February 1, 2010, 9:11 pm

We all will be flying to the Mars by then, who cares. @.@


February 1, 2010, 9:27 pm

Mr Osborne says that "In the 19th century we built the railways. In the 20th century we built the motorways"

Well, I can say that in France as in many other European countries, we started investing in fiber optics networks forty years ago.

The result is that the operators can deliver today, bandwidth Mr. Osborne talk about as if he was speaking Sci-Fi.

May I point out that at the time, Mr. Osborne's party was in power, and dismissed the French government which drove that project, as wasteful and lacking in common sense.

Today, it is Mr. Osborne who makes a fool of himself by showing his ignorance of what has been going on in other countries.

Still waiting for "the market" to solve everything, Mr. Osborne?

If it is the case, we don't need a government, whatever its side.

Ala Miah

February 1, 2010, 9:30 pm

Japan has 1GB now and were going to have 100mb in 2017? LOL


February 1, 2010, 9:51 pm

Using a small portion of licence fee money to bolster rollout of high speed networks where such deployment is not commercially viable is a realistic solution and one that I'm in favour of. Given that the BBC are probably the largest IP broadcaster in the UK at the moment (thanks to iPlayer) it's only right that a USO to provide broadband access should be part of the package.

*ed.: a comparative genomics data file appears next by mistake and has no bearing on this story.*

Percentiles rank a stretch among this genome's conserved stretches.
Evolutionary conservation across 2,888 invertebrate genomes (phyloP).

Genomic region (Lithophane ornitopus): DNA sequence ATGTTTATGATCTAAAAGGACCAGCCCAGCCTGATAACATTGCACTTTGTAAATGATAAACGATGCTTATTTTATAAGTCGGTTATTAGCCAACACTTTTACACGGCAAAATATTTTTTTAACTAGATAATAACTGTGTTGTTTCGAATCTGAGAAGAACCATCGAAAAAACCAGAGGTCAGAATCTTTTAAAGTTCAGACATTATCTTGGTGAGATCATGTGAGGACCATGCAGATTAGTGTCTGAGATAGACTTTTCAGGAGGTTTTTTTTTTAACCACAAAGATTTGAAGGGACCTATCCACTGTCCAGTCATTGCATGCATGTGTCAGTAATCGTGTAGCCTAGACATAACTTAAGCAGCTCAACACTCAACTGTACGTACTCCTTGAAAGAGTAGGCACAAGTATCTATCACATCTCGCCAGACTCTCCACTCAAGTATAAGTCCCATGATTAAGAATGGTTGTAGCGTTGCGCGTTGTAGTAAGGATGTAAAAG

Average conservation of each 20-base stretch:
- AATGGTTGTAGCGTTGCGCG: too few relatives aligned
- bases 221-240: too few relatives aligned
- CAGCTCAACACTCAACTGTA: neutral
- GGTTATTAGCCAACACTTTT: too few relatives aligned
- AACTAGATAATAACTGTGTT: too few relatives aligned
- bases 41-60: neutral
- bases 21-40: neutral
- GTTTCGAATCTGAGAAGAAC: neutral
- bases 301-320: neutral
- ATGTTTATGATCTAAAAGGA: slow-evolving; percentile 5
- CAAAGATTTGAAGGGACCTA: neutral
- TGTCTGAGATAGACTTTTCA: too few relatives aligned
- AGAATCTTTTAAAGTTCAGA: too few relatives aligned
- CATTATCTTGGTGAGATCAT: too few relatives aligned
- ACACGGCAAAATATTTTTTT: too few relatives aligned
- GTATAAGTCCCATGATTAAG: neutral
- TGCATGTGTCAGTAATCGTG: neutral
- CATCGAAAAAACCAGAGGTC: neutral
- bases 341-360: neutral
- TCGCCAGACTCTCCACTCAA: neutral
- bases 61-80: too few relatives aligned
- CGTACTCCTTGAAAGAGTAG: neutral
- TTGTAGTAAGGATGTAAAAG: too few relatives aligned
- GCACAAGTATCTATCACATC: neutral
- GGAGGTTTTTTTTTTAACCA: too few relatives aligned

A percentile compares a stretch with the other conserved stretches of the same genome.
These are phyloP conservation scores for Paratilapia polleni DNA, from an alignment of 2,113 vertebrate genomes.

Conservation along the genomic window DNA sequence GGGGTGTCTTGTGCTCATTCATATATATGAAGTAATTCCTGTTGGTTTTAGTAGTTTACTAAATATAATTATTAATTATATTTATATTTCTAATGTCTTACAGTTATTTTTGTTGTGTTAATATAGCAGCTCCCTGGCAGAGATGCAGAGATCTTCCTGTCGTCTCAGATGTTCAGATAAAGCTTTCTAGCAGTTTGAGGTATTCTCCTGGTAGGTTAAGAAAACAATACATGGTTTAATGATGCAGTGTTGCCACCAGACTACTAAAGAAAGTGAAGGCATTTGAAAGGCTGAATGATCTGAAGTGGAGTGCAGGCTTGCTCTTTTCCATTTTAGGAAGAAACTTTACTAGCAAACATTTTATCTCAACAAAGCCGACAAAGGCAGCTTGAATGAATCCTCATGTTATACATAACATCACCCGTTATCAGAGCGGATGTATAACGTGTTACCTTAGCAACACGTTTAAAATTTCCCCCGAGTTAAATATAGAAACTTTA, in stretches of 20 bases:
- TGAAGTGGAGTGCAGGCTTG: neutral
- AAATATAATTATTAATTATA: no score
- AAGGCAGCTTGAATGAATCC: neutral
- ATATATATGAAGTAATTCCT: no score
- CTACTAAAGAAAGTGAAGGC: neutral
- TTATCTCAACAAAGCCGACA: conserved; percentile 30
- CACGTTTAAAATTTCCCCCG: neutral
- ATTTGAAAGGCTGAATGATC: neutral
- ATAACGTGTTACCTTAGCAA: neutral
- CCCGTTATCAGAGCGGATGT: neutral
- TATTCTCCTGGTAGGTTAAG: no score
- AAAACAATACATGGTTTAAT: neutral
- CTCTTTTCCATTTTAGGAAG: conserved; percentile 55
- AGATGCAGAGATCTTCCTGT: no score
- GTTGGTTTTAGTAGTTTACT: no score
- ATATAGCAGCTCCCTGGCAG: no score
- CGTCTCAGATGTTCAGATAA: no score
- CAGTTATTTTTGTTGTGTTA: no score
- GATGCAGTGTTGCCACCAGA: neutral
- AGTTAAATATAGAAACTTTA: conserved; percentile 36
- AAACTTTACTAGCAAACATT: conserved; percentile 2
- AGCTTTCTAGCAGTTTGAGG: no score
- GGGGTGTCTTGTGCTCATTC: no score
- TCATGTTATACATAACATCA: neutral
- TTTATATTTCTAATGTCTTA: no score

I'm confident that a Conservative government will be able to create a better economic environment for investment in high speed infrastructure by the private sector than a faltering Labour one.


February 1, 2010, 10:25 pm

Heres the difference Labour want 2mb to everyone, even farmer giles in the middle of nowhere in order to roll out digital systems such as online voting etc. that will actually save money in the long term. The telecos could do this by 2012 if they had the money the conservatives are talking about, for those 51% most of the infrastructure is already in place they just need to upgrade the cabinets. The super-fast broadband commission (on BBC Parliament a lot recently) are talking about the potential to have 50mb/s via fiber to the cabinet (fiber to the cabinet at the end of your road then down copper - short 400m only) available to 94% of the country and the remaining can be covered by new fast broadband satellites that are being put up at the moment providing up to 40mb speeds. That to me sounds like a better plan. Rather than benefiting a few for the headline policy and then leaving many out in the cold as the conservatives have done so many times before.